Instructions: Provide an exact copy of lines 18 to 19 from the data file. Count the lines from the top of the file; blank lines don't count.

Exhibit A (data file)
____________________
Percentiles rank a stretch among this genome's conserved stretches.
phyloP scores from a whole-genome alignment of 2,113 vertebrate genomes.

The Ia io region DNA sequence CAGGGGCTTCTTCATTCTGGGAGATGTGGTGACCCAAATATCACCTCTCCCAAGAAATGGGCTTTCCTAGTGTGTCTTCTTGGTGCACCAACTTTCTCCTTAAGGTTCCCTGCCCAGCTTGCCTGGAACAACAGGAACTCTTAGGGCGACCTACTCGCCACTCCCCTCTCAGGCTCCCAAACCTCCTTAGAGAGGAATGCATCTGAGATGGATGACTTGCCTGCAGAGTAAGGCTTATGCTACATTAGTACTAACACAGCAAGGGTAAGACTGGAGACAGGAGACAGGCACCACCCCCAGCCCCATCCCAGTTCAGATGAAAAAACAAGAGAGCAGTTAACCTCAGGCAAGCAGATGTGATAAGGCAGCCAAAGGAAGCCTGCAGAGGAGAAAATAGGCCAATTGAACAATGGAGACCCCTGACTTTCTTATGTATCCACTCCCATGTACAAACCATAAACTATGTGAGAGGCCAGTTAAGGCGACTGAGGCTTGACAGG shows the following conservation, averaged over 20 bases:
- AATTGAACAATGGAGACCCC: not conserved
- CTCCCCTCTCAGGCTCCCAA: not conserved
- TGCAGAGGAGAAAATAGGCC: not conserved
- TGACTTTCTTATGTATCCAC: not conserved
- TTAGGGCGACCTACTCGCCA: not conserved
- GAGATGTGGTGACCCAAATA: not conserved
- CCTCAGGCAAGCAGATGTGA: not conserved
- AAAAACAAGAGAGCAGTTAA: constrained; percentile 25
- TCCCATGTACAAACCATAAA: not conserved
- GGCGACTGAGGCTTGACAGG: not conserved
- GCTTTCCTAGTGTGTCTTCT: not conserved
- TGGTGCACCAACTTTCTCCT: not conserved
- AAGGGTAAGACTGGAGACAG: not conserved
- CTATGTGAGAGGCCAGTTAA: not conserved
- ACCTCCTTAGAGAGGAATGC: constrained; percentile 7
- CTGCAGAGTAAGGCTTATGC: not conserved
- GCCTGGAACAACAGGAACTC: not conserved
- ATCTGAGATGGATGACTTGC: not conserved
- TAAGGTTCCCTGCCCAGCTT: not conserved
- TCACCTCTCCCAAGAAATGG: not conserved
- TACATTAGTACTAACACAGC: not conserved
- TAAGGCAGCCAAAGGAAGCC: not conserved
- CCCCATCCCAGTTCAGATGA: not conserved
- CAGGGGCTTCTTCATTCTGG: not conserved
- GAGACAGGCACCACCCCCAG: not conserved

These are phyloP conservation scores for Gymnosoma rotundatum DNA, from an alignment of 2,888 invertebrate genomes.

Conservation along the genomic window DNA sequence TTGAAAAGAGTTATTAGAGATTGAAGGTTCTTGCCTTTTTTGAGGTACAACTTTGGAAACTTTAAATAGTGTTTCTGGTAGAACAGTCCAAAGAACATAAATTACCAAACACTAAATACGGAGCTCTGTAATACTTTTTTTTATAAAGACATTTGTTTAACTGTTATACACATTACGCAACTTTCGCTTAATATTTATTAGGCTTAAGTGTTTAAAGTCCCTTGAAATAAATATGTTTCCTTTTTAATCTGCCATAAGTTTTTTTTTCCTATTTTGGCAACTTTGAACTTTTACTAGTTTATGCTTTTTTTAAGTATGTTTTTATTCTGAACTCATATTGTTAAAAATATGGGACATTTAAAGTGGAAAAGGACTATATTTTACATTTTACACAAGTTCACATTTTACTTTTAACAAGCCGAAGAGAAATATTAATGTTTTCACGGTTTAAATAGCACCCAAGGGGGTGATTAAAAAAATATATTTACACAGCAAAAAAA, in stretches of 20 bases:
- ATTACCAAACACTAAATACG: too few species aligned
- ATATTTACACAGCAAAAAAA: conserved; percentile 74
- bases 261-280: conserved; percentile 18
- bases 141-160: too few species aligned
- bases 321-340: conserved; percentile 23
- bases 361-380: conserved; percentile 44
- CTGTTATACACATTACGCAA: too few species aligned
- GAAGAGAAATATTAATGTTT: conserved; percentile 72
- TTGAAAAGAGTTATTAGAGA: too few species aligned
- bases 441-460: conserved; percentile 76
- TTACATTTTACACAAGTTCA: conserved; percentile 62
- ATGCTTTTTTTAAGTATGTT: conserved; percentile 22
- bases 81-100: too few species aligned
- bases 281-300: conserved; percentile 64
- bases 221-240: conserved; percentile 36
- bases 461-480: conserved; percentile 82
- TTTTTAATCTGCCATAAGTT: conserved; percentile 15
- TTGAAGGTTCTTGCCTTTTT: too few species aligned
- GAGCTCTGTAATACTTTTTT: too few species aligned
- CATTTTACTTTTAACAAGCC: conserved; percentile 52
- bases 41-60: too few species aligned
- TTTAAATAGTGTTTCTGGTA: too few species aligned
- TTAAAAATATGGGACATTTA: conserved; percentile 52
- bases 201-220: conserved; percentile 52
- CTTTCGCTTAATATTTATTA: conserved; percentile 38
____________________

- ACCTCCTTAGAGAGGAATGC: constrained; percentile 7
- CTGCAGAGTAAGGCTTATGC: not conserved